Tag Archives: diy

A simple skirt tutorial

Orange skirt

Want to make a cute super-easy-to-style skirt out of three rectangles (technically four if you count the interfacing, I guess)? I made two versions of this Very Simple Skirt™(blogged here and here) and several people had asked for a tutorial (which I promised ages ago and I apologize for the wait!) so here it is!

This skirt method is pretty simple; it only requires three pieces of fabric, all of which are rectangles. There’s a bit of math involved though (and some eyeballing), which I know is definitely not my best friend so if you’re confused about anything please ask!

I also wanted to introduce my newest sponsor: Moxtra. For someone who learns visually, this app is a godsend. You create “binders” of photos that you can then doodle, write on, and add voice notes to, and then send to friends or share with an audience. You can see my Moxtra binder for this skirt tutorial (with extra notes and doodles!) here.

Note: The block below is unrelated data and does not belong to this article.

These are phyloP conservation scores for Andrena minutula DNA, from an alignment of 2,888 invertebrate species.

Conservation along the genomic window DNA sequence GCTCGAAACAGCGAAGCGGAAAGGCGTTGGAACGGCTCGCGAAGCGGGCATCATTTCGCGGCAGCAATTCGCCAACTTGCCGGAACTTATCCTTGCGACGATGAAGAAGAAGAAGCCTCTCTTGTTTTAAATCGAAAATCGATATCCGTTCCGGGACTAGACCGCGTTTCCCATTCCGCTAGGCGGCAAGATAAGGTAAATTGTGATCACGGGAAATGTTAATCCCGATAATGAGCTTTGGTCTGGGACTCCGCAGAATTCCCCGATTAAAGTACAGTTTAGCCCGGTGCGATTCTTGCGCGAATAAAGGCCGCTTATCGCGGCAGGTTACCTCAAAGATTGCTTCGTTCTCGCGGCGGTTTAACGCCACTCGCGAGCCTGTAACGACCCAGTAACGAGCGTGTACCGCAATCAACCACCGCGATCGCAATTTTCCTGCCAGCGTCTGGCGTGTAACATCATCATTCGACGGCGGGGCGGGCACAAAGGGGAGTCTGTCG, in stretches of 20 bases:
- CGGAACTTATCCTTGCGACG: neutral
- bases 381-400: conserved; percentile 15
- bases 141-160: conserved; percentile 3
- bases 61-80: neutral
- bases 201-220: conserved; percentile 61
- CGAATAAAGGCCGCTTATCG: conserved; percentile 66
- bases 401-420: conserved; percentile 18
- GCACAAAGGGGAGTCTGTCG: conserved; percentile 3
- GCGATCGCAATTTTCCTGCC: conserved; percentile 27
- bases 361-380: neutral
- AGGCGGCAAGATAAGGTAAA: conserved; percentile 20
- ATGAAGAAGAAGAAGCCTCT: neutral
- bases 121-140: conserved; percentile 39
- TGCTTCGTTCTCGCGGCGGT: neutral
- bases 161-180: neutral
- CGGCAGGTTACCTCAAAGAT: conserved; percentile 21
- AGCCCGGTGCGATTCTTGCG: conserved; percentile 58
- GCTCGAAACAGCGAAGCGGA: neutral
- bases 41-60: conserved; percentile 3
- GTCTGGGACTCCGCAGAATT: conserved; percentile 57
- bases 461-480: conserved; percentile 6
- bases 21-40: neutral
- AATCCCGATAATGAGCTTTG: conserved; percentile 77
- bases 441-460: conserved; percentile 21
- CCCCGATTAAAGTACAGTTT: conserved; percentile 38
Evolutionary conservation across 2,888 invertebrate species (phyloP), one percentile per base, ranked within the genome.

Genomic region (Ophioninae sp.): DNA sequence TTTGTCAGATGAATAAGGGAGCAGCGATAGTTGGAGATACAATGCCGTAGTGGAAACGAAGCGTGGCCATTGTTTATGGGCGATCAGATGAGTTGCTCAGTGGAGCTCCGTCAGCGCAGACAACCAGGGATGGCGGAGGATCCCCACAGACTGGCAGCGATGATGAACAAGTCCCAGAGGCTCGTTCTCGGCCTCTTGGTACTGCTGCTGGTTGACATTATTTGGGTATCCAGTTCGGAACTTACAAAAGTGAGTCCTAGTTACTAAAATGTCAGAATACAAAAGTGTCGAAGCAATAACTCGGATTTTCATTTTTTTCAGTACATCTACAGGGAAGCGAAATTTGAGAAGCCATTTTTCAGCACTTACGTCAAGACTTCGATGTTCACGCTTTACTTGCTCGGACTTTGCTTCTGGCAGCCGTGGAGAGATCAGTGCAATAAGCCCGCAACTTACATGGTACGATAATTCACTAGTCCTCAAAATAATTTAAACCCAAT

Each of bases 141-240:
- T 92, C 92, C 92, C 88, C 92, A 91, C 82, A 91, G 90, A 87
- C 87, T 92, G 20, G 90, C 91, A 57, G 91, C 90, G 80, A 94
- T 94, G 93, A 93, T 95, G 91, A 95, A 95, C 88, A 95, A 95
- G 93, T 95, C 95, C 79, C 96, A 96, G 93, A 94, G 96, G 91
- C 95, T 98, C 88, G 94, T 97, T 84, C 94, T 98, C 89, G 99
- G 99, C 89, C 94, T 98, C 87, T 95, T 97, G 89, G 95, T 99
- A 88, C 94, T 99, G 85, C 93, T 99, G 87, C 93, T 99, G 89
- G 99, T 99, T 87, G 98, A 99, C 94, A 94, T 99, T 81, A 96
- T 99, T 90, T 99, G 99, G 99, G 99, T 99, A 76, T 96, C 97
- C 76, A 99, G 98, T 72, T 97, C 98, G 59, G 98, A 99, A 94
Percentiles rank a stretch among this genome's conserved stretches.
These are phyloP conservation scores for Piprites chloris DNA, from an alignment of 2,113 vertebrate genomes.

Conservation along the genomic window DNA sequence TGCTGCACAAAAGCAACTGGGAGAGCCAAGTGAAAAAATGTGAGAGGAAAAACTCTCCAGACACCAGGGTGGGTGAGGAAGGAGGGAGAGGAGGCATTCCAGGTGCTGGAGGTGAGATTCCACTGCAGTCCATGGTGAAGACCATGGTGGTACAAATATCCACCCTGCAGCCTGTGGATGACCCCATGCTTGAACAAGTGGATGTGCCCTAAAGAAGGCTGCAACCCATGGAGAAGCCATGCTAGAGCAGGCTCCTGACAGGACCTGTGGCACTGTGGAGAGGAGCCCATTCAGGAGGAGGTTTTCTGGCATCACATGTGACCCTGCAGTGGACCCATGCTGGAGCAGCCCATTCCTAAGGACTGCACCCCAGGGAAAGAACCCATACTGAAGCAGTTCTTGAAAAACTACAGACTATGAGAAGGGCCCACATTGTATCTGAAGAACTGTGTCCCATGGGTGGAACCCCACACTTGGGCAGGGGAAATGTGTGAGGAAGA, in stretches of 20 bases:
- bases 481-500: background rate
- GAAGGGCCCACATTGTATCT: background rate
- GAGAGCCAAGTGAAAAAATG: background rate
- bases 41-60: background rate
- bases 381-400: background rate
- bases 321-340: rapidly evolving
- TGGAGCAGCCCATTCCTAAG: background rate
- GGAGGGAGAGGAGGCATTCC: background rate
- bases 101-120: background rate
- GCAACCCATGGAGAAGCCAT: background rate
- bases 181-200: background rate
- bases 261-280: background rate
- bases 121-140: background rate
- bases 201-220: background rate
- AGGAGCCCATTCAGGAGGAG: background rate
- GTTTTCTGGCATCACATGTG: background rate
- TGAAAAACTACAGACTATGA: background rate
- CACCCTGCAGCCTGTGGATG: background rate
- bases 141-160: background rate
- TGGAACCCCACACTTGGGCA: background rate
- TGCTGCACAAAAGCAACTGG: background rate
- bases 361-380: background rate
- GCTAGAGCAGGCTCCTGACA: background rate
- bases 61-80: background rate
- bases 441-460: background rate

Let’s do this!

-Fabric (see step 1)
-Tiny bit of interfacing (for waistband)
-Zipper (mine was 7″ but you can use whatever length you like)
-Snap closures
-Some minor math skills
-1/2″ seams, which I realize isn’t a supply but I thought I should mention that’s what my math and I are using

1. Fabric – The amount of fabric depends on two things: how long you want your skirt and your waist measurement. My skirt used about a yard of 60″ wide fabric and I had some leftover. I recommend using something more substantial that can hold the shape of the pleats, although if anyone tries this with something lightweight I’d love to hear how that came out!

Simple skirt tutorialSimple skirt tutorial

2. Measure your waist – Measure your waist where you want the top of the skirt to sit. Add 1″ for seams and 1/2″ for the extended tab. (I usually like to make it several inches longer and then trim down, but if you’re confident about your waist measuring skills then 1.5″ extra is all you should need.) Where I wanted it to sit was 27″, so my waistband piece would be 28.5″ long.